West Sees East: Cultural Stereotypes in Twentieth-Century Czech Discourse about Indian Religions
The history of the humanities suggests that no scholarly discipline or theory can function without the models and categories it generates and relies on. Since they are necessarily conditioned by the cultural and ideological context in which they are developed, however, they readily become distorting stereotypes. During its academic history, the academic study of religions has been formed by philosophical perspectives and worldviews drawn from Evolutionism, Positivism, Historicism, Scientific Atheism, Theology, and other schools of thinking. This article explores this use of stereotypes through the example of shifting perceptions of a different culture in the history of Czech understandings of Indian religions during the 20th century, on the basis of a critical analysis of Czech discourse about Indian religions in several academic disciplines: theology, philosophy, history, study of religions, sociology, etc. We see that the religions of India were repeatedly evaluated through stereotypes and a European colonial mindset of cultural values, such as the Western search for doctrinal order in the ‘Oriental chaos’, an emphasis on Western ‘activity’ as opposed to perceived Oriental ‘passivity’, or seeing Catholic hierarchy reflected in the Indian caste system. These stereotypes were also deeply entrenched in Czech popular understandings of Indian culture, despite the low levels of contact between Czech and Indian society. Both in academic and in popularized discourse, we can recognize the uncritical and mechanical adoption of models, categories and values from a Western European cultural framework rather than as a result of scholars’ empirical experience and scholarly evidence.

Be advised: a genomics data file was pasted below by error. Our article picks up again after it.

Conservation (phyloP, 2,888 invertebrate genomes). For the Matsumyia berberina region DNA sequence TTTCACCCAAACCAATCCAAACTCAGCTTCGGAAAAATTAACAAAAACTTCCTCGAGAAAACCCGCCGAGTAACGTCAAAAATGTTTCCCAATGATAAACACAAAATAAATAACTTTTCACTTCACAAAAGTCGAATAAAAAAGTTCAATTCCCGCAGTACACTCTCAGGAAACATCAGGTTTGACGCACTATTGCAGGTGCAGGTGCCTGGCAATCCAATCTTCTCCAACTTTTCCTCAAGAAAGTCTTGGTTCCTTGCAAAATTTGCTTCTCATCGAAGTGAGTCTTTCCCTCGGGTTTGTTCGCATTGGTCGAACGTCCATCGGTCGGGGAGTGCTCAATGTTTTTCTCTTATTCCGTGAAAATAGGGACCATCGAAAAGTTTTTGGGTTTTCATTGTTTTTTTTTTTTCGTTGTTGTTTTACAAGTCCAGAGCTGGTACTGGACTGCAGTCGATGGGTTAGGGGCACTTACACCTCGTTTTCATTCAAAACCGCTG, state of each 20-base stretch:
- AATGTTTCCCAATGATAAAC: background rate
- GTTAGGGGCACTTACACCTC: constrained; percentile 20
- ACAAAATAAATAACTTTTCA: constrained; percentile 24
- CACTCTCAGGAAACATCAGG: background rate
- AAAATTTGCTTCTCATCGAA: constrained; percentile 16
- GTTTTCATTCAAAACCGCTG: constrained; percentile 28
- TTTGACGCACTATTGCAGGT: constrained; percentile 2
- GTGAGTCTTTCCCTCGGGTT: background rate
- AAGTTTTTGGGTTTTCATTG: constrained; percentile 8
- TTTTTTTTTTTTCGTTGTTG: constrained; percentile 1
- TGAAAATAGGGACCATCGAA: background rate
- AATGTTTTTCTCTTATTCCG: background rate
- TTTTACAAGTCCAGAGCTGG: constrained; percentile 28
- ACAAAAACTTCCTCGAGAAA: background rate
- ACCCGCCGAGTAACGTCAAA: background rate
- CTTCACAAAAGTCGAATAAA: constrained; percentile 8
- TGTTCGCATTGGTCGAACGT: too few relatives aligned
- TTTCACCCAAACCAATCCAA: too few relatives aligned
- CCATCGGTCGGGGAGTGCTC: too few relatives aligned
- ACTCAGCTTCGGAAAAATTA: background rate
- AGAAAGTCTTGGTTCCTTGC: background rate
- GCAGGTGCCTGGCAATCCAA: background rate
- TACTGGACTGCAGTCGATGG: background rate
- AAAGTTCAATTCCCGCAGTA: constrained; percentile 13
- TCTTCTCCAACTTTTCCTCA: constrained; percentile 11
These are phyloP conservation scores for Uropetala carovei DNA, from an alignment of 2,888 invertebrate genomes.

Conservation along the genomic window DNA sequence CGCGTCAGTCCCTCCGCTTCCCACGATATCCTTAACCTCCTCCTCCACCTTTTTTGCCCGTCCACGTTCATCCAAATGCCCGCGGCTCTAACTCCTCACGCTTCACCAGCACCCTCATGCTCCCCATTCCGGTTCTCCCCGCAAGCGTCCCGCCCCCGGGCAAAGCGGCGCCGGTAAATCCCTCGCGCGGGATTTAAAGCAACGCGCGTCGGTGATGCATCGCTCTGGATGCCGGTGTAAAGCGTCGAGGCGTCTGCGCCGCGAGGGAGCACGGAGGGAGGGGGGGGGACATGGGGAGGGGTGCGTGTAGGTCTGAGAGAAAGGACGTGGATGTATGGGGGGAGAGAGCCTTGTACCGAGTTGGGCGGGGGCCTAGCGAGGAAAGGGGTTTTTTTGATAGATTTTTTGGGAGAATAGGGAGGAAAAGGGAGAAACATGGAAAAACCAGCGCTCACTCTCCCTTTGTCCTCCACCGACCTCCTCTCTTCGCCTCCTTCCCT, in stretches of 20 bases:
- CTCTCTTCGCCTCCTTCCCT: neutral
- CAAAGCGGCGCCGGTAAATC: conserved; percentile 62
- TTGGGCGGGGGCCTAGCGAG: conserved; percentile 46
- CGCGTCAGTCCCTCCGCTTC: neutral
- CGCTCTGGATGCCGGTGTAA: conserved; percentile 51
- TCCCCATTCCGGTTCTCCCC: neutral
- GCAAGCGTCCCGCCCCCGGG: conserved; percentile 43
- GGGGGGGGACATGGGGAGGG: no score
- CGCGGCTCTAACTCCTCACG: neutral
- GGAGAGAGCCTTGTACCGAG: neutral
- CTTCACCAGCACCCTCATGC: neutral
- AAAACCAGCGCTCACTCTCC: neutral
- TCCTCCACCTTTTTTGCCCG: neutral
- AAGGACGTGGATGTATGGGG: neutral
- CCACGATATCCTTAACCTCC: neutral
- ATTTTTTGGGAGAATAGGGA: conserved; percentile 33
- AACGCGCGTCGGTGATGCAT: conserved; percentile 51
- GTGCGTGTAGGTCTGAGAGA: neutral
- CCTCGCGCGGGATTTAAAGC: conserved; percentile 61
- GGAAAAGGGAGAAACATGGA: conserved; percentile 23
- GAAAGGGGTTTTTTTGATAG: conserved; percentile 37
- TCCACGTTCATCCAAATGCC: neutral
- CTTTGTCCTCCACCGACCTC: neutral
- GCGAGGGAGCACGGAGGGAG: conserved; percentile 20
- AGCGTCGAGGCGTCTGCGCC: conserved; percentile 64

Keywords: Czech Study of Religions, Indian Religions and Culture, Orientalism, Stereotypes
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